A white grape that is grown in small proportions in Burgundy. Small amounts are grown in the Côte d'Or and it is also grown in the Côte Chalonnaise. Some winemakers will ship a Bourgogne Aligoté.
This is a system developed in France that controls the geographically based names of wines. It also specifies the production area, the vine varieties, the ripeness of the grapes and the yields. The alcoholic strength of the wine is also specified.
This is a white grape variety planted extensively in the Alsace. It is often blended into wines labelled Pinot Blanc and is used to add substance to the wine
Auxey-Duresses is an appellation in the Côte de Beaune that produces both red and white wines. Its near neighbours include Meursault and Volnay. The Pinot Noir vines are located on the sides of the valley and they often received cool winds. The white wines are located on vineyards adjacent to Meursault.
Grape variety eg chardonnay
A Climat is a precisely delimited plot of land that enjoys specific climatic conditions which, when combined with human effort and translated through the varietals of Chardonnay and Pinot Noir, has given rise to an exceptional patchwork of wines, classified according to quality.
The notion of a “Climat” is the ultimate expression of terroir in Bourgogne..
In Burgundy, a "clos" is a climat that is enclosed, generally by a wall. A clos may be shared by a number of owners eg Clos Vougeot.
Condrieu is an appellation in the Northern Rhône with white wine made exclusively from Viognier. It is located just south of Côte Rôtie.
This is the term for the principal Burgundy vineyards and encompasses both Côte de Nuits and Côte de Beaune.
This is a village appellation that has no climats classed as premier cru. The communes that make up this appellation are spread over a broad area including Fixin in the north and Comblanchien Brochon, Preeaux and Corgoloin.
This is a specialist term for a vineyard that is officially recognized of superior quality.
In Burgundy, the highest rated vineyards are designated "Grand Cru" and the next level as "Premier Cru".
In Bordeaux, the wines were classified in 1855 with 5 levels in the Grand Cru Classé and then Crus Bourgeois.
In the Rhône, there are 16 appellations designated as Crus, the highest level of quality. These include Cornas, Saint Joseph, Chateauneuf-du-Pap and Lirac.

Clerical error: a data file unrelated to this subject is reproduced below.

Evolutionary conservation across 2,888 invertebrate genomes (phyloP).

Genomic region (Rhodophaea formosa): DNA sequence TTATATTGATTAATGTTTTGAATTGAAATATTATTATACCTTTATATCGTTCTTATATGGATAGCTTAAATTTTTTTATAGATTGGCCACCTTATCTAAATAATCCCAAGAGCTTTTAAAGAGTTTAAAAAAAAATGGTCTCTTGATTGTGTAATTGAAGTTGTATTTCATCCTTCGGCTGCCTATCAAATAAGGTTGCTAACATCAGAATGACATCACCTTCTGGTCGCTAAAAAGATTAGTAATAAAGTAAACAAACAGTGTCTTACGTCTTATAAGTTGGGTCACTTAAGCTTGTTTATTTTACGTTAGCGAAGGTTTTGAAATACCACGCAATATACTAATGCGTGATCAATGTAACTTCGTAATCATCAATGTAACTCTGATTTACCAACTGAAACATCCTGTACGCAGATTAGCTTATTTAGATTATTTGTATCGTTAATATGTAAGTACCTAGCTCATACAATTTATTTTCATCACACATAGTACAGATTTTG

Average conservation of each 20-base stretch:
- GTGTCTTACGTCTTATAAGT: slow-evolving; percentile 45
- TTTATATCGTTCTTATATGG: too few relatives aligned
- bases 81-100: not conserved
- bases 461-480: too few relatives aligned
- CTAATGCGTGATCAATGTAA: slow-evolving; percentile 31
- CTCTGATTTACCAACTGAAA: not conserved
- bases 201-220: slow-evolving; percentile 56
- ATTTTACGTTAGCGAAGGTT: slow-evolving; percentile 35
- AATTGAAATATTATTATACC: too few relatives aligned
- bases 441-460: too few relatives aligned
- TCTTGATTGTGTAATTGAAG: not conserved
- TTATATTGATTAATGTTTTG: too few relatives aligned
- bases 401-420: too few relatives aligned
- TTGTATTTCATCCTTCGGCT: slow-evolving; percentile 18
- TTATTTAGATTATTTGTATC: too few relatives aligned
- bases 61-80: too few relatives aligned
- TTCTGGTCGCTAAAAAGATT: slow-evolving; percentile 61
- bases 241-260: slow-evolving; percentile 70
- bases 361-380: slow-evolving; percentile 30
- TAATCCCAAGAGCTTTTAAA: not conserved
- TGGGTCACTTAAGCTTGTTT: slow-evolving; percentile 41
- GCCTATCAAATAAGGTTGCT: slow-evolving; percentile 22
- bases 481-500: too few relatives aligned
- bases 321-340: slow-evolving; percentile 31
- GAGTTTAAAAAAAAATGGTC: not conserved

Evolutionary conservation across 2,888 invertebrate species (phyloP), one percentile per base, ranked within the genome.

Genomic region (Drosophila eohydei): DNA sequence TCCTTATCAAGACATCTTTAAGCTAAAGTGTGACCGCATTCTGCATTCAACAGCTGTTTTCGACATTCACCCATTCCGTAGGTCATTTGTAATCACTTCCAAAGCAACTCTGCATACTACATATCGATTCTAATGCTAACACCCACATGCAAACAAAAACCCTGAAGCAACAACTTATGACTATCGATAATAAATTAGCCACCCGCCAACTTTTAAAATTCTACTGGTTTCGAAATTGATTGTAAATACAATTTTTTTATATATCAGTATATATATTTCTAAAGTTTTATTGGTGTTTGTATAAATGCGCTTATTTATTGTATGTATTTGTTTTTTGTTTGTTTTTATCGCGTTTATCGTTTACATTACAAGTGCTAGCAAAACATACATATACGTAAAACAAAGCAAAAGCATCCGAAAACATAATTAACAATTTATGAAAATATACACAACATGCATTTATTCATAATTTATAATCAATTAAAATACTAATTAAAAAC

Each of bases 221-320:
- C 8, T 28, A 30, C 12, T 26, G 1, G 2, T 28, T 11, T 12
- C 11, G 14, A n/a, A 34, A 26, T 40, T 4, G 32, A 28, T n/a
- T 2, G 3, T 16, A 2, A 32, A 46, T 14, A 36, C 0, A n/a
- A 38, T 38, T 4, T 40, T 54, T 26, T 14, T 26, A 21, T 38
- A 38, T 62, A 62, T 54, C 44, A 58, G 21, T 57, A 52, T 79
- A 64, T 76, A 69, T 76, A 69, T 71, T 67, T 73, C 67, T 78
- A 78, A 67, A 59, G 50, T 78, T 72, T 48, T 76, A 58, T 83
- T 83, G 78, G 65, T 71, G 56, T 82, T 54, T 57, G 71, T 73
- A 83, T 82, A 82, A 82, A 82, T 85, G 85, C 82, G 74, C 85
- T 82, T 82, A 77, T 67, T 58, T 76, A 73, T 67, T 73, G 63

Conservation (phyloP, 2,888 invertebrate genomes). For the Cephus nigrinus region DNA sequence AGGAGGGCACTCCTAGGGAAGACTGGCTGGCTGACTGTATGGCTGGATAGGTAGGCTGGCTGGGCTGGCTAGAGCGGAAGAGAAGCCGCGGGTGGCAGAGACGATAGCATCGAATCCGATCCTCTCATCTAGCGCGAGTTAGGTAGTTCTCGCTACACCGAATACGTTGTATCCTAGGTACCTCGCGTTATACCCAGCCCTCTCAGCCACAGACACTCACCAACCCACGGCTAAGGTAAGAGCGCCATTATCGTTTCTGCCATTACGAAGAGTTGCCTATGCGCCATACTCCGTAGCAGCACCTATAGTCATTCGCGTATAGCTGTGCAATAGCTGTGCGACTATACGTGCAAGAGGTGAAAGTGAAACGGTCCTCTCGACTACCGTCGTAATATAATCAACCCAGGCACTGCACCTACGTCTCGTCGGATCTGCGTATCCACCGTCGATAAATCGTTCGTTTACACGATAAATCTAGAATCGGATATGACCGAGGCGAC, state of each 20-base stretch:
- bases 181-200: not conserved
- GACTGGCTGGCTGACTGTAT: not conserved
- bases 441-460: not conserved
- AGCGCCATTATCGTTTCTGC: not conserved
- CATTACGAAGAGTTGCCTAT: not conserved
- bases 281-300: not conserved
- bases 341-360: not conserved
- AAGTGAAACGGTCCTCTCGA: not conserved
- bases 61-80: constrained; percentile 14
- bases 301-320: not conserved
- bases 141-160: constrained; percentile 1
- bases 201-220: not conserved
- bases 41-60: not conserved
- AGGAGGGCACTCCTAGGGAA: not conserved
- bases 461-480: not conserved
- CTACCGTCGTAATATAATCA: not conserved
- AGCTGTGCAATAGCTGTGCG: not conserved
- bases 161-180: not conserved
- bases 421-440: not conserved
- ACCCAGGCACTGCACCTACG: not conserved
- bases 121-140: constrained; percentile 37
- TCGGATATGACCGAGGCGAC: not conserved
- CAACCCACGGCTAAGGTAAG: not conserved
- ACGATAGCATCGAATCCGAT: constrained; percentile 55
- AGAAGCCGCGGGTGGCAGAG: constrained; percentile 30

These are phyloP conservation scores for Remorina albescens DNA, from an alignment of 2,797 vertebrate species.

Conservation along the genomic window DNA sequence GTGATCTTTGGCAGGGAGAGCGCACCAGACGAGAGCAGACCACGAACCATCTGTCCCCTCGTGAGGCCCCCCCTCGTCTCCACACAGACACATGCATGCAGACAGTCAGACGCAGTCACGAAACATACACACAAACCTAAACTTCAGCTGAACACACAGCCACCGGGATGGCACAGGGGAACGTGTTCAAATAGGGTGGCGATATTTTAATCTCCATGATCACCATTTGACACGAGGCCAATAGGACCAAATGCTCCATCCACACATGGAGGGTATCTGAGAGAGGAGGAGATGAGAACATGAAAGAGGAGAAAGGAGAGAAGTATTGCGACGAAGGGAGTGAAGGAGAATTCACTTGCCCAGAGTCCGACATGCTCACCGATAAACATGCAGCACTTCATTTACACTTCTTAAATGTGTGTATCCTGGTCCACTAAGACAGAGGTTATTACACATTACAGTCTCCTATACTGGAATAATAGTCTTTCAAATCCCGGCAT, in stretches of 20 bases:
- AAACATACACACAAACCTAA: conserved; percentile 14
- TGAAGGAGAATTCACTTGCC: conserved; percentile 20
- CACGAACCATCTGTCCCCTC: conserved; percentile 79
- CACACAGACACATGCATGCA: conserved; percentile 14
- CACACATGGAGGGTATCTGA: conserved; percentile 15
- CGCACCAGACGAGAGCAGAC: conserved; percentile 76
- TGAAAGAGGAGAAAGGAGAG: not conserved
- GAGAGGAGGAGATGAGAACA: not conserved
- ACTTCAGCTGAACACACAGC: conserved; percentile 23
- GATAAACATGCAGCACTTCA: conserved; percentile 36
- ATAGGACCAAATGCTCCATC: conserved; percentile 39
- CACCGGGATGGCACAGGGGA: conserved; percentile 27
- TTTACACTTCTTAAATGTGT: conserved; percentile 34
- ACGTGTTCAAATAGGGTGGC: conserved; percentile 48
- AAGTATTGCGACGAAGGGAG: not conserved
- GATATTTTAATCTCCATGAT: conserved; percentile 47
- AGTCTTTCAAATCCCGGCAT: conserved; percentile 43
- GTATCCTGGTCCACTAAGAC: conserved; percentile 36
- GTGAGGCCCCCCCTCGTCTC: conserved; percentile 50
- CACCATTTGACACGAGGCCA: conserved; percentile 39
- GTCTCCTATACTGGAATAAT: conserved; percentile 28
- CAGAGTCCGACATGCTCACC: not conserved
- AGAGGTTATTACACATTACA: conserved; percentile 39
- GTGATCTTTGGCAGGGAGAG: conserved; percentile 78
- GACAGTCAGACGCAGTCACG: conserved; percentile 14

Dosage is a sweet portion of liquid made of wine and sugar syrup that is added to the Champagne after disgorgement. It is used to balance the final flavour of the wine prior to consumption. The amount of liquid added is at the wine-maker’s discretion.
This is a business structure in France that can be used by an agricultural company. It is often used by a single farmer (or winemaker) their business assets from their private assets. It also enables participation by other family members including a spouse and children.
A crumbly combination of limestone and clay.
Meursault is an important and prosperous village in the Côte de Beaune district of Burgundy. It is famous for producing white wines from Chardonnay. There are no Grand Cru vineyards in Meursault but there are many famous Premier Cru’s. Some of the finest vineyards are “Les Charmes”, Les Perrières” and “Les Genevrières”.
A vineyard in Burgundy that is in single ownership.
Muscadet is a dry French white wine made from the Melon de Bourgogne grape. Muscadet-Sèvre et Maine is the most important of the appellations in the Loire that produces this wine. Many of the wines are made "sur lie" which means they are kept on the yeast lees for a period of time to add flavour and complexity.
This is an appelation that covers the entire Burgundy region. The wines are composed of at least one third Pinot Noir and up to two thirds Gamay. Most wine of this type comes from the Cote Chalonnaise.
This is one of the most famous wines from the Loire Valley in France. It produces only white wine made from Sauvignon Blanc.
This is a highly regarded appellation in the Mâconnais. It has no climats classed as premier cru.It produces white wine only grown from Chardonnay.
Residual sugar in wine is measured in grams per litre (g/l). It typically refers to the sugar left after fermentation stops (or is stopped.) How sweet a wine tastes is determined by the levels of acidity, alcohol, tannin and sugar. High levels of acidity can balance residual sugar to make wine that tastes dry. Most people cannot detect residual sugar at levels below 7 g/l. Any wine with 45 g/l or more is classified as sweet.
The following table shows the European Union regulations for terms to indicate the sweetness of wines:
|Sweetness||up to 4 g/l||up to 12 g/l||up to 45 g/l||more than 45 g/l|
|If balanced with suitable acidity||up to 8 g/l||up to 16 g/l|
This is a dry white wine from the from the Veneto region of North East Italy. The law allows it to be made from a minimum 70% Gargenega and up to 30% Trebianno, Chardonnay or Pinot Bianco.
According to European Union regulations, sparkling wine can be classified as shown on the table below. These ratings are widely used in Champagne.
|Rating||Sugar content (g/l)|
The sugar level may not differ by more that 3 g/l from that which appears on the label.